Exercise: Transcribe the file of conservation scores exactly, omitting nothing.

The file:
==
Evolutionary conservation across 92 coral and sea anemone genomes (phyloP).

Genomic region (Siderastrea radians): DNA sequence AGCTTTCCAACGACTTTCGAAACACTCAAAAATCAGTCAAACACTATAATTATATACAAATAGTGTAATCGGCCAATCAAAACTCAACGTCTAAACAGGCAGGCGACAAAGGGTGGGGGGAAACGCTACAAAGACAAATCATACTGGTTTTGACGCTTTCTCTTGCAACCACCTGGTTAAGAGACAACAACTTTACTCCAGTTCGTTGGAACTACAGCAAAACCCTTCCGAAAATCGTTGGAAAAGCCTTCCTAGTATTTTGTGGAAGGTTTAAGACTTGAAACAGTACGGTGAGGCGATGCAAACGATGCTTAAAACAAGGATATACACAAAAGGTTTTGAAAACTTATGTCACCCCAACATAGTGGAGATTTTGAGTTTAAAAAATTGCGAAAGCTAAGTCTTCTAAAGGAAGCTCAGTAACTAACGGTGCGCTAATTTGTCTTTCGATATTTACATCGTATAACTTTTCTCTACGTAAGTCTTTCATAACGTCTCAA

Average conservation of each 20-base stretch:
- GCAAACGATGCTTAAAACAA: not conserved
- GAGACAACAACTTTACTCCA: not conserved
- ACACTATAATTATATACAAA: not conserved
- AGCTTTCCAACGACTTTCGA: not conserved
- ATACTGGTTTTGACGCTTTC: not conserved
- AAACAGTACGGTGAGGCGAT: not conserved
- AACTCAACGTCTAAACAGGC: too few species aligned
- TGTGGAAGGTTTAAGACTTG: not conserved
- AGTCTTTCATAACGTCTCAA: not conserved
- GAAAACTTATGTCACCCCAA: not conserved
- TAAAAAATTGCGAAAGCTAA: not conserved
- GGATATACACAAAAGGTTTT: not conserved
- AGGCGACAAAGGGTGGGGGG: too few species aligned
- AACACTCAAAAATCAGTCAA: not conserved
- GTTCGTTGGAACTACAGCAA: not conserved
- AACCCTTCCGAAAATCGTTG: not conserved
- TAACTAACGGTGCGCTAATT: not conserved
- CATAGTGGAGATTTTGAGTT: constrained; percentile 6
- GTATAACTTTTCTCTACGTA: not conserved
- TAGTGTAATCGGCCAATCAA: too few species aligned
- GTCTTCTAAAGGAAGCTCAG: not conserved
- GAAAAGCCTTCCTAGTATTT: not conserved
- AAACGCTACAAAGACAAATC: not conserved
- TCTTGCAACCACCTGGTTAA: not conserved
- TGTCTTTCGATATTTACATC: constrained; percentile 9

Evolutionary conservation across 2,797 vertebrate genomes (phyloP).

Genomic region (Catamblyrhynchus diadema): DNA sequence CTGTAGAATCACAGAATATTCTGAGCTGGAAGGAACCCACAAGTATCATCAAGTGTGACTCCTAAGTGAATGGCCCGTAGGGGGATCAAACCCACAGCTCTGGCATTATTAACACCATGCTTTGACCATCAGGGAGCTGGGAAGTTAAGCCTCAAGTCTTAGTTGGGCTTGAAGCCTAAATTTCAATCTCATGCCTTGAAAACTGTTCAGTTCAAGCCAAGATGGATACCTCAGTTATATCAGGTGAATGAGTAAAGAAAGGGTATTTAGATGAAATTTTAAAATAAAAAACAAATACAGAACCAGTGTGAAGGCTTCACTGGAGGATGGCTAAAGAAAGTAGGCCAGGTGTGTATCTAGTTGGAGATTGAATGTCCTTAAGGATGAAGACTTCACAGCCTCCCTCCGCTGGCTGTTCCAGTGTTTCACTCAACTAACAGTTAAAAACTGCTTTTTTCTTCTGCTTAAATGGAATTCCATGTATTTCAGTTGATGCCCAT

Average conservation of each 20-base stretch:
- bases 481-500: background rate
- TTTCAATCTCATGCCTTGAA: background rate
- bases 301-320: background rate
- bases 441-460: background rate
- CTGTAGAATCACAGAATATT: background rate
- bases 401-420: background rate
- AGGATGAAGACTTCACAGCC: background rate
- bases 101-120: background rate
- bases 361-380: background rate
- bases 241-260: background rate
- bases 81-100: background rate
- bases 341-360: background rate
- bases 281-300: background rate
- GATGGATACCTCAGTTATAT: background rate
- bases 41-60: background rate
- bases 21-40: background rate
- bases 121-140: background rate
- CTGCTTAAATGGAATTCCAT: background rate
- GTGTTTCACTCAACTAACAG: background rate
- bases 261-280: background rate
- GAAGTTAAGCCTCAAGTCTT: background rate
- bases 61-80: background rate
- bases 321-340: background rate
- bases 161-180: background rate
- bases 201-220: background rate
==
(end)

Evolutionary conservation across 92 coral and sea anemone genomes (phyloP).

Genomic region (Siderastrea radians): DNA sequence AGCTTTCCAACGACTTTCGAAACACTCAAAAATCAGTCAAACACTATAATTATATACAAATAGTGTAATCGGCCAATCAAAACTCAACGTCTAAACAGGCAGGCGACAAAGGGTGGGGGGAAACGCTACAAAGACAAATCATACTGGTTTTGACGCTTTCTCTTGCAACCACCTGGTTAAGAGACAACAACTTTACTCCAGTTCGTTGGAACTACAGCAAAACCCTTCCGAAAATCGTTGGAAAAGCCTTCCTAGTATTTTGTGGAAGGTTTAAGACTTGAAACAGTACGGTGAGGCGATGCAAACGATGCTTAAAACAAGGATATACACAAAAGGTTTTGAAAACTTATGTCACCCCAACATAGTGGAGATTTTGAGTTTAAAAAATTGCGAAAGCTAAGTCTTCTAAAGGAAGCTCAGTAACTAACGGTGCGCTAATTTGTCTTTCGATATTTACATCGTATAACTTTTCTCTACGTAAGTCTTTCATAACGTCTCAA

Average conservation of each 20-base stretch:
- GCAAACGATGCTTAAAACAA: not conserved
- GAGACAACAACTTTACTCCA: not conserved
- ACACTATAATTATATACAAA: not conserved
- AGCTTTCCAACGACTTTCGA: not conserved
- ATACTGGTTTTGACGCTTTC: not conserved
- AAACAGTACGGTGAGGCGAT: not conserved
- AACTCAACGTCTAAACAGGC: too few species aligned
- TGTGGAAGGTTTAAGACTTG: not conserved
- AGTCTTTCATAACGTCTCAA: not conserved
- GAAAACTTATGTCACCCCAA: not conserved
- TAAAAAATTGCGAAAGCTAA: not conserved
- GGATATACACAAAAGGTTTT: not conserved
- AGGCGACAAAGGGTGGGGGG: too few species aligned
- AACACTCAAAAATCAGTCAA: not conserved
- GTTCGTTGGAACTACAGCAA: not conserved
- AACCCTTCCGAAAATCGTTG: not conserved
- TAACTAACGGTGCGCTAATT: not conserved
- CATAGTGGAGATTTTGAGTT: constrained; percentile 6
- GTATAACTTTTCTCTACGTA: not conserved
- TAGTGTAATCGGCCAATCAA: too few species aligned
- GTCTTCTAAAGGAAGCTCAG: not conserved
- GAAAAGCCTTCCTAGTATTT: not conserved
- AAACGCTACAAAGACAAATC: not conserved
- TCTTGCAACCACCTGGTTAA: not conserved
- TGTCTTTCGATATTTACATC: constrained; percentile 9

Evolutionary conservation across 2,797 vertebrate genomes (phyloP).

Genomic region (Catamblyrhynchus diadema): DNA sequence CTGTAGAATCACAGAATATTCTGAGCTGGAAGGAACCCACAAGTATCATCAAGTGTGACTCCTAAGTGAATGGCCCGTAGGGGGATCAAACCCACAGCTCTGGCATTATTAACACCATGCTTTGACCATCAGGGAGCTGGGAAGTTAAGCCTCAAGTCTTAGTTGGGCTTGAAGCCTAAATTTCAATCTCATGCCTTGAAAACTGTTCAGTTCAAGCCAAGATGGATACCTCAGTTATATCAGGTGAATGAGTAAAGAAAGGGTATTTAGATGAAATTTTAAAATAAAAAACAAATACAGAACCAGTGTGAAGGCTTCACTGGAGGATGGCTAAAGAAAGTAGGCCAGGTGTGTATCTAGTTGGAGATTGAATGTCCTTAAGGATGAAGACTTCACAGCCTCCCTCCGCTGGCTGTTCCAGTGTTTCACTCAACTAACAGTTAAAAACTGCTTTTTTCTTCTGCTTAAATGGAATTCCATGTATTTCAGTTGATGCCCAT

Average conservation of each 20-base stretch:
- bases 481-500: background rate
- TTTCAATCTCATGCCTTGAA: background rate
- bases 301-320: background rate
- bases 441-460: background rate
- CTGTAGAATCACAGAATATT: background rate
- bases 401-420: background rate
- AGGATGAAGACTTCACAGCC: background rate
- bases 101-120: background rate
- bases 361-380: background rate
- bases 241-260: background rate
- bases 81-100: background rate
- bases 341-360: background rate
- bases 281-300: background rate
- GATGGATACCTCAGTTATAT: background rate
- bases 41-60: background rate
- bases 21-40: background rate
- bases 121-140: background rate
- CTGCTTAAATGGAATTCCAT: background rate
- GTGTTTCACTCAACTAACAG: background rate
- bases 261-280: background rate
- GAAGTTAAGCCTCAAGTCTT: background rate
- bases 61-80: background rate
- bases 321-340: background rate
- bases 161-180: background rate
- bases 201-220: background rate